A few of the benefits of belief in an Invisible World

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  The following insightful article was written by an author with the pen name AWritingSighting. It caught my interest because I am a hard core scientist and have no room for divine revelation or the salvation promised by religion. The import of the article is that customs or beliefs that seem stupid to outsiders are around for a reason. Mores or views that have withstood the test of time can not be foolishly dismissed without further examination. For example, cows are not worshiped because they are God like, but because they provide so many survival advantages as the below article details. Please read on, it may change your world view!

Much of the material for this article comes from Howard Bloom’s excellent book The Lucifer Principle.   As a young man, science was my religion and if one could not establish a claim scientifically then it was rubbish. At some point it began to dawn on me that I was just as dogmatic about my scientific method as the pulpit pounding fire and brimstone televangelists were about their benevolent God. Many things that scientist claim to be irrefutably true such as gravity and electromagnetic waves are invisible. A scientist will tell you that both of these phenomena are incontrovertibly true since you can see the effects of both everywhere AND one with faith will make a corresponding claim about seeing the effects of God everywhere.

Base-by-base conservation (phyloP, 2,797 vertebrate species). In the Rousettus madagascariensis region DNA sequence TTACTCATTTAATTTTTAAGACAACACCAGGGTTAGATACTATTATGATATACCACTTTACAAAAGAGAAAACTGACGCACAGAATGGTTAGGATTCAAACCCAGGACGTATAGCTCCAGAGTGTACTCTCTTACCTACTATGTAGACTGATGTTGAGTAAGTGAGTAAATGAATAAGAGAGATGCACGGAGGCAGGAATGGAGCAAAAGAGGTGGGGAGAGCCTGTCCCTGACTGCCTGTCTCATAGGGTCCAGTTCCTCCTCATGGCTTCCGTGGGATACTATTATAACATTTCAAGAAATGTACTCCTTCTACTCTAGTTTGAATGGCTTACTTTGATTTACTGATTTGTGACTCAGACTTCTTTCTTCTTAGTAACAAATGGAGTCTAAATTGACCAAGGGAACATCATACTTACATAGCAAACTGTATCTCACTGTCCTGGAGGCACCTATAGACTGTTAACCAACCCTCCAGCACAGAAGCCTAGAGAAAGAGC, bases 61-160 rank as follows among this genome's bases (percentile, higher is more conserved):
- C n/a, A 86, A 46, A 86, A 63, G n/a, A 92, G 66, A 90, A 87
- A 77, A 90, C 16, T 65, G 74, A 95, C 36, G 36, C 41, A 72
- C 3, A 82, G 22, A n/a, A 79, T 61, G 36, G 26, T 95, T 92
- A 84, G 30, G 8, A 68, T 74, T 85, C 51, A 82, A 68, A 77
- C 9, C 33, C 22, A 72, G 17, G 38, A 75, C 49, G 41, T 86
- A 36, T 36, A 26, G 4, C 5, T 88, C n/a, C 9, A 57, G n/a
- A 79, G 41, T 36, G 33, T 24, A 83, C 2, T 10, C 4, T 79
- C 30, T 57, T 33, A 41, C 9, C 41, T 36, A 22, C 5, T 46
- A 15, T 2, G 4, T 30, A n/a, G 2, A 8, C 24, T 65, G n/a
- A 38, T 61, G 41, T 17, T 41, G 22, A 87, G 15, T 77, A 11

Put a little more succinctly one either sees the evidence of God’s influence everywhere or nowhere.

Bloom states that Indians worship an invisible divinity…..the cow goddess. The cow in Hindu society is most often associated with care giving and motherhood and Hindus honor the cow as a symbol of unselfish giving.

Now let’s switch to the pragmatic mode. How could an entire society benefit from worshipping a Cow Goddess? Cow milk feeds their children. Cow dung is combustible and serves as fuel. Cows pull their plows. So killing an animal that provides irreplaceable resources would not be too bright! Sure, while the cows are grazing,  some Indians are starving, BUT it is quite clear that the live cow provides more long term benefit to the Indian economy.

Bloom mentions two other examples of how belief in an invisible world  can help solve major practical problems. One of these beliefs helps Eskimos stay warm enough to survive and the other allows Balinese farmers to maximize their crop production.

The next time you choose to question or ridicule a custom or practice of a particular ethnic group, look a little closer and you may uncover a practical benefit.

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